One of my favorite authors, psychologist Maria Konnikova (who I've interviewed many times for Boing Boing and Institute for the Future) is writing a book about the world of professional poker. As part of her research, Maria decided to play in some tournaments. It turns out she's a really good poker player, and is making a lot of money. So much, in fact, that she's delaying the release of her book until 2019 so she can pursue her new career.
In January, Konnikova won $86,400 by beating a 240-person field at the PCA National; in her first tournament after deciding to drop blogs for cards, she won $57,000, according to PokerNews.
"I’m a total poker outsider. I came to this as someone who’d never had any experience with the game” — but she’s nearly peerless in the outcome. ... Obviously Konnikova had some advantages — she’s being coached by a legendary player, she has a PhD. in psychology, and poker is a purely mental game. But this is just about the best case scenario for a post-media pivot, and she didn’t even have to get laid off from her job to pull it off.
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In a first, an artificial intelligence named Libratus has bested top-tier players at no-limit Texas Hold 'em. This is especially notable because imperfect information games are notoriously challenging to program. Read the rest
With nearly $28 million in the pot, the eight minutes of "speech play" between Will Kassouf and Griffin Benger came to a very satisfying end. Everyone is debating which of the two players crossed the line. Read the rest
Henry Rosario Martinez died at the age of 31. He loved poker, so his friends played one last game with him by propping up his corpse and giving him a large pile of chips. Despite Martinez's remarkable poker face, he didn't win.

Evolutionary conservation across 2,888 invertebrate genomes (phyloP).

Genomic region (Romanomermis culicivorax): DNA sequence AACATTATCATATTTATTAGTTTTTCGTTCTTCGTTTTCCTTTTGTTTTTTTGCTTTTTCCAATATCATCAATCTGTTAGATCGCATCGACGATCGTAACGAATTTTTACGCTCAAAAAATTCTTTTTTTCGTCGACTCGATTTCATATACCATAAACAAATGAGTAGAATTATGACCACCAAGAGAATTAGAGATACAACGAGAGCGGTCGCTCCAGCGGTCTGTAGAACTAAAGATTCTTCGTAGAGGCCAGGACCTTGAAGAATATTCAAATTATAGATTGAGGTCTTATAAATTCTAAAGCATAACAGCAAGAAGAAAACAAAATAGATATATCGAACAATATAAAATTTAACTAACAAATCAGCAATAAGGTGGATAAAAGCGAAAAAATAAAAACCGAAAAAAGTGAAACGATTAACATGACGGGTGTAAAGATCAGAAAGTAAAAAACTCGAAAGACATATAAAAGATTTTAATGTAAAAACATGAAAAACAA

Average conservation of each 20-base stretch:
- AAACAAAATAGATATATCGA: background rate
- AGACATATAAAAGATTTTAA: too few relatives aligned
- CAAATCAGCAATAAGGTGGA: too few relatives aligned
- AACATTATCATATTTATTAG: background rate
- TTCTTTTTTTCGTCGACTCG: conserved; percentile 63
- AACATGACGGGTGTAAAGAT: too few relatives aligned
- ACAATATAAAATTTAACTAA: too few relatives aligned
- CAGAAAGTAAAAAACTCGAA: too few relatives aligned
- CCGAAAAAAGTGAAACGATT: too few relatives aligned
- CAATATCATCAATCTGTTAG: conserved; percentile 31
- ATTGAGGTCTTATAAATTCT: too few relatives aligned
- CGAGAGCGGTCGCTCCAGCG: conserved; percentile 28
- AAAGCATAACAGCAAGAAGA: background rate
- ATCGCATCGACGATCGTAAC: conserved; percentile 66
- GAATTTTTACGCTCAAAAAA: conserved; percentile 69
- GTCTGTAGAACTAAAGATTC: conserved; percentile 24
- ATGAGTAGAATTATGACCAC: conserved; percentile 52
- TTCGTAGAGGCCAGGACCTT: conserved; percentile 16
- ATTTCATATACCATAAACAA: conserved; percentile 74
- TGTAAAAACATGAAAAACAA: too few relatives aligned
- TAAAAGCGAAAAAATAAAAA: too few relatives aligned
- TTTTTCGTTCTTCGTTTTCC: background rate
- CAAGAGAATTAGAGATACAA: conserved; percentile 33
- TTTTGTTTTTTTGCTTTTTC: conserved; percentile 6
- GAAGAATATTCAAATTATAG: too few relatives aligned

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Wakes featuring the remains of deceased arranged in lifelike poses are becoming increasingly common in Puerto Rico, with recent examples including a paramedic posed in the back of an ambulance and a man posed at a table playing dominoes.
Odlanor is Windows malware that targets users of Pokerstars and Full Tilt Poker, and exfiltrates information about their cards to their competitors. Read the rest
Christian Lusardi, 43, of Fayetteville, North Carolina was pleased to win $6,814 in an Atlantic City poker tournament. But he was sad when his attempt to get rid of $3.6 million of counterfeit casino chips he'd used in the tournament was unsuccessful. Mr. Lusardi pleaded guilty to trademark counterfeiting and criminal mischief and will spend five years in prison. According to Carbon Poker, Lusardi is "already in prison for 5 years right now stemming from a bootleg DVD case where he made over $1 million."
Authorities said Lusardi, after suspecting the fake chips had been noticed, flushed them down the toilet in his room at Harrah's Resort Atlantic City, where he had been staying. But the chips clogged the pipes, and guests on the floor below complained that water was dripping into their rooms.
Mr. Lusardi was also ordered to pay the Borgata hotel $463,540 for having to cancel the rest of the tournament and Harrah's Casino Hotel $9,455 for clogging the plumbing. Read the rest
Verbal Poker Tells reveals how players use words to bluff, intimidate, and probe the minds of their opponents. Read the rest